Bad Managers, Good Managers, Great Managers

By Anastasia and Michael Tsouroupakis


The other morning we were sitting have breakfast at one of our new neighborhood breakfast places.  When we walked in at around nine we noticed that three tables were  occupied (slow by most standards) and one of the waitresses told us to seat ourselves.  We picked a spot near the window and we were given menus and placed our coffee orders.  As we sat contemplating our breakfast choices we noticed that in addition to sit down customers they had a number of take out customers as well.  Our waitress came back with our coffees and took our orders– a very ordinary breakfast dining experience THUS FAR.  From the moment we placed our order it took 26min for our food to come , and there was mass chaos behind the open kitchen between the cook staff and the waitstaff struggling to fill take out orders and almost ignoring the customers who came in to sit down.  In the midst of this was the store manager who stood watching all of this with his hands in his pockets!! Yes that’s right he was perhaps the most disengaged manager we have had the displeasure of witnessing.  Instead of making the rounds of all the waiting tables to fill up cold coffee mugs HE DID NOTHING! Instead of busing the dirty tables HE DID NOTHING! Instead of working the cash so that the take out orders could be processed efficiently HE DID NOTHING!  Instead of helping the cook staff HE DID NOTHING!   What he did do was stand behind the counter looking over his staffs’ shoulder meandering back and forth between the cash register and the cooks station on the other side, and in general just being in the way.

As we were waiting for our food this prompted a discussion of “What makes a good manager?” or rather what must a manager be to create a positive and productive work environment?   A good relationship between management and staff is based on trust, commitment and engagement.  While we couldn’t asses the issue of trust (although I can make a guess) commitment and engagement was definitely lacking, by standing behind the counter with his hands in his pockets this manager was sending a clear message to his staff, that he was NOT going to get his hands dirty and thus he was neither committed nor engaged.  As a result of his disengagement his wait staff were unapologetic for the untimely service and the cook staff produced less than adequate meals (our med soft poached eggs were hard boiled).  Had the manager taken his hands out of his pocket,  rolled up his sleeves and engaged the waiting customer by thanking them for their patience; or helped the cook staff and wait staff letting them know that they succeed and fail as a team, our experience as customers would have been much more positive.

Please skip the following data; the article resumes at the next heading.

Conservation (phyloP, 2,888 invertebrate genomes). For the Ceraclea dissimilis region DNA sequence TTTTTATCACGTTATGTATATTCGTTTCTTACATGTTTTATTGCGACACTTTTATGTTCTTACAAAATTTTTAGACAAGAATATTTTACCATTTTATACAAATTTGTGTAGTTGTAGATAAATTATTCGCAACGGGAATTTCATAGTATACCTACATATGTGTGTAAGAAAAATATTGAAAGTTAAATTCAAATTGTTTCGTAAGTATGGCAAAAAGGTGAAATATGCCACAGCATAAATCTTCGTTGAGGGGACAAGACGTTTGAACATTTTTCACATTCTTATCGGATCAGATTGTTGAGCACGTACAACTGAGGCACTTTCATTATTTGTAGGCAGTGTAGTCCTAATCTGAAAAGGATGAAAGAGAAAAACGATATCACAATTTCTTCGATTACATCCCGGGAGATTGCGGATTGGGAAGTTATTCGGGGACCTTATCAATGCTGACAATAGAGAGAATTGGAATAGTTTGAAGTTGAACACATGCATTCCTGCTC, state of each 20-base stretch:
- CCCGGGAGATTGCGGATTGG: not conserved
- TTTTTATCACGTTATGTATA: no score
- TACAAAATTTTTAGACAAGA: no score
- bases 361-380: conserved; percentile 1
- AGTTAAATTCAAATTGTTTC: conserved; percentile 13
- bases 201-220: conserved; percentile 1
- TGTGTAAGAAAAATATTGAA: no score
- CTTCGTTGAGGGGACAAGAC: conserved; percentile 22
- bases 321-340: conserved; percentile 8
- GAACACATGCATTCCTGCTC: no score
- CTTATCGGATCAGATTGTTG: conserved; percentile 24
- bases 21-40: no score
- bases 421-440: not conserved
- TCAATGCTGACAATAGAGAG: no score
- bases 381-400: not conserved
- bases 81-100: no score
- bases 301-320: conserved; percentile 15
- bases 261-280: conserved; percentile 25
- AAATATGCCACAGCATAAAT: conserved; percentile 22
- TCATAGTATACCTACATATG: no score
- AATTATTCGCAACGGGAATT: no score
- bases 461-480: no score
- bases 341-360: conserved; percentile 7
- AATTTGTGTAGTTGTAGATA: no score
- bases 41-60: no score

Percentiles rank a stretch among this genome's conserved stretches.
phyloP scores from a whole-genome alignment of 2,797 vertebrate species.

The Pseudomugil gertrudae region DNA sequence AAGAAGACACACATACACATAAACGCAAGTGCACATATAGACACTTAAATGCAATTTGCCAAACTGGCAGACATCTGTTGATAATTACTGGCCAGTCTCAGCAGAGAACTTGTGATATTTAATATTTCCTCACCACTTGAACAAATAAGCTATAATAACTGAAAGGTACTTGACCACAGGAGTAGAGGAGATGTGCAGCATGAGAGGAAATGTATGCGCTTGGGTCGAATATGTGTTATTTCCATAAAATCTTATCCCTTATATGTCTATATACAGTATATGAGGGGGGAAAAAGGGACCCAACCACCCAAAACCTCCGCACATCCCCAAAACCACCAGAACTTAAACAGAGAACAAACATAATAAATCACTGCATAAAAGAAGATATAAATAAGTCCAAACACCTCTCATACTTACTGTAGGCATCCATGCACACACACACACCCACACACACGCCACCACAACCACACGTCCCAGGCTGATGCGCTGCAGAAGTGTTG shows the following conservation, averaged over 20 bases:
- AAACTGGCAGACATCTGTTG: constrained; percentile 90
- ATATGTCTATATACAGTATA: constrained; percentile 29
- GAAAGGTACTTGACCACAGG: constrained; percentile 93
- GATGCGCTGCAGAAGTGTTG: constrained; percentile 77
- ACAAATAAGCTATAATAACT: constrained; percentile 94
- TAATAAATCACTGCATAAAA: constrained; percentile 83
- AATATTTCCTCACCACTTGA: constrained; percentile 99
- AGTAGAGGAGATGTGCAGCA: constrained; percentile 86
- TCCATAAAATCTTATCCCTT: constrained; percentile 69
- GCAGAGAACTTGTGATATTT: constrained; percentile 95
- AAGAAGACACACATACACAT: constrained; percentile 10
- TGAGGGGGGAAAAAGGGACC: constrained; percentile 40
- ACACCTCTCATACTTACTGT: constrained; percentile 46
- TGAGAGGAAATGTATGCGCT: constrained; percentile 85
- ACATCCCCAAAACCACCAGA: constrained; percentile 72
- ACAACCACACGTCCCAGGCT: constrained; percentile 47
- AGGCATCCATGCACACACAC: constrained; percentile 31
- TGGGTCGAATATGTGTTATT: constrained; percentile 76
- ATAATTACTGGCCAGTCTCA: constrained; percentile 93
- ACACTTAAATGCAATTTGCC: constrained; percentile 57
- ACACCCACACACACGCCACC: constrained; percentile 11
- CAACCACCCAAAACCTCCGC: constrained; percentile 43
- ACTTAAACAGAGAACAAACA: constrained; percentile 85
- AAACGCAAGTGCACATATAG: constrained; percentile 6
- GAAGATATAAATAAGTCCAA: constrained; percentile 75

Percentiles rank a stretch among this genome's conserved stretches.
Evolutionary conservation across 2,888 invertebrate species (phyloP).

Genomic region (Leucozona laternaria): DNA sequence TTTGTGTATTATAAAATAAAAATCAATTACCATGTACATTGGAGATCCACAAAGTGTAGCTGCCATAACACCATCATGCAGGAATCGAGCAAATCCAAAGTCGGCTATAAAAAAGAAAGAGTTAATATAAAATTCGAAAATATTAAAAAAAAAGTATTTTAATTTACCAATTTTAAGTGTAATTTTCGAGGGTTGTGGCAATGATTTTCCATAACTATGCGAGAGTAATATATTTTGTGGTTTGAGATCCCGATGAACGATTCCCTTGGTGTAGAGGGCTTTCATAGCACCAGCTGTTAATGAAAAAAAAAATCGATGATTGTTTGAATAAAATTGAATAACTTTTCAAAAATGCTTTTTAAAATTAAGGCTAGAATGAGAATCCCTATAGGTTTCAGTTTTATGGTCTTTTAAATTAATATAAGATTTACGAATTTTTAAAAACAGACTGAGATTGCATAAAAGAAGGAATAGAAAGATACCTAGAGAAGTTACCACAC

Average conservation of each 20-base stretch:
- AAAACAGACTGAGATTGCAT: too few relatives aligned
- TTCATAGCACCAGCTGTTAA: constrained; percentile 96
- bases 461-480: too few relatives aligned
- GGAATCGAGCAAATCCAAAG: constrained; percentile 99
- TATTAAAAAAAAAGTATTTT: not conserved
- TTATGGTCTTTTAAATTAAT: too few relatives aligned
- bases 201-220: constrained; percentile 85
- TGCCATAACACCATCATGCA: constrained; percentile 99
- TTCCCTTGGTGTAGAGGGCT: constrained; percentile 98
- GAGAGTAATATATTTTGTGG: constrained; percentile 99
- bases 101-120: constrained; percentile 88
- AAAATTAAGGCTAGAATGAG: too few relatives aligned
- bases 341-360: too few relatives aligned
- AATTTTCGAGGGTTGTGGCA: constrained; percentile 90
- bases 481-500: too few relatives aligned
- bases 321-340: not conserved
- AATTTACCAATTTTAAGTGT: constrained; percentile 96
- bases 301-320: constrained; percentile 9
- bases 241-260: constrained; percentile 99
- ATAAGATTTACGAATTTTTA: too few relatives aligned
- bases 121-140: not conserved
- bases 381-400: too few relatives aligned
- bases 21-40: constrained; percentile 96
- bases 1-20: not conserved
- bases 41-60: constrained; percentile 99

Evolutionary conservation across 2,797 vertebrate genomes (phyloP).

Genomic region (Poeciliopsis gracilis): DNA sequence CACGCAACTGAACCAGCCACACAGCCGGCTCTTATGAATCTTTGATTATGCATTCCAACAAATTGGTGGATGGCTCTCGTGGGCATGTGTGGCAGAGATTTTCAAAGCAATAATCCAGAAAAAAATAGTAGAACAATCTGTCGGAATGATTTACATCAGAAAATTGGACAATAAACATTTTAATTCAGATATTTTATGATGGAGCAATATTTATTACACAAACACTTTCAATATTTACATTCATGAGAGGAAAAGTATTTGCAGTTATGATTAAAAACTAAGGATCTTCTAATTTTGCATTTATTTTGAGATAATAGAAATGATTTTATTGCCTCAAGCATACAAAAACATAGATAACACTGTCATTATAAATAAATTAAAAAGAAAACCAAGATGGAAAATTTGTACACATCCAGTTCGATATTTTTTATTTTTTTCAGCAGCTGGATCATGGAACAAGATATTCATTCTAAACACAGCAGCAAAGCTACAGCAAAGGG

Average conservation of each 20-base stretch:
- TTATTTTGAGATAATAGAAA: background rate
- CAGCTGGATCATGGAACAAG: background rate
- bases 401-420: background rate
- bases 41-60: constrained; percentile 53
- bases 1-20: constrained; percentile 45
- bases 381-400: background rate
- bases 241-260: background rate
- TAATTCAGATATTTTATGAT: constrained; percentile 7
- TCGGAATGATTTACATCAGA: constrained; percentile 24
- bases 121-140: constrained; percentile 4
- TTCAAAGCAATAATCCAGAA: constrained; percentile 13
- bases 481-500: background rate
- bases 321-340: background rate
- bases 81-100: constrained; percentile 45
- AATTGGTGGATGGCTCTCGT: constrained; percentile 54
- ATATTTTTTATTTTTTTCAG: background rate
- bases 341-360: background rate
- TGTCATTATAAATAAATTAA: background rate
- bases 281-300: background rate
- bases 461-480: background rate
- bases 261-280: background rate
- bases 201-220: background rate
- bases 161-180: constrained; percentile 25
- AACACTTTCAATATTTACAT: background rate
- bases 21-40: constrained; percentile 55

This manager was practicing the antiquated “Top-Down Management” theory, and  perhaps unknowingly so.  This method does not work for a variety of reason particularly in the service industry. This theory was engineered in the 1870’s to get the most out of the factory workers, managers and bosses yelled and screamed at their subordinates to scare them into producing more  Well after 140 years I would like to think that we have evolved and realize that dehumanizing another will not result in increased productivity nor loyalty.  In addition to the ethical issues, there are the optics of Top Down Management to consider, while the wait staff and the cook staff were struggling to keep up and the manager stood over everyone watching, our first thought was “What the heck is that guy doing?” “Why isn’t he helping” and your frustration is now with the entire establishment.  Not a good thing.

I had read an excellent article by author Mark Graban “What Bad Managers, Good Managers, and Great Managers Do”,  and I remembered this quote “”Bad managers tell. Good managers explain why. Great managers go beyond this.” This manager was a bad manager, and we probably won’t be having breakfast there again….unless maybe we have a couple of hours to kill!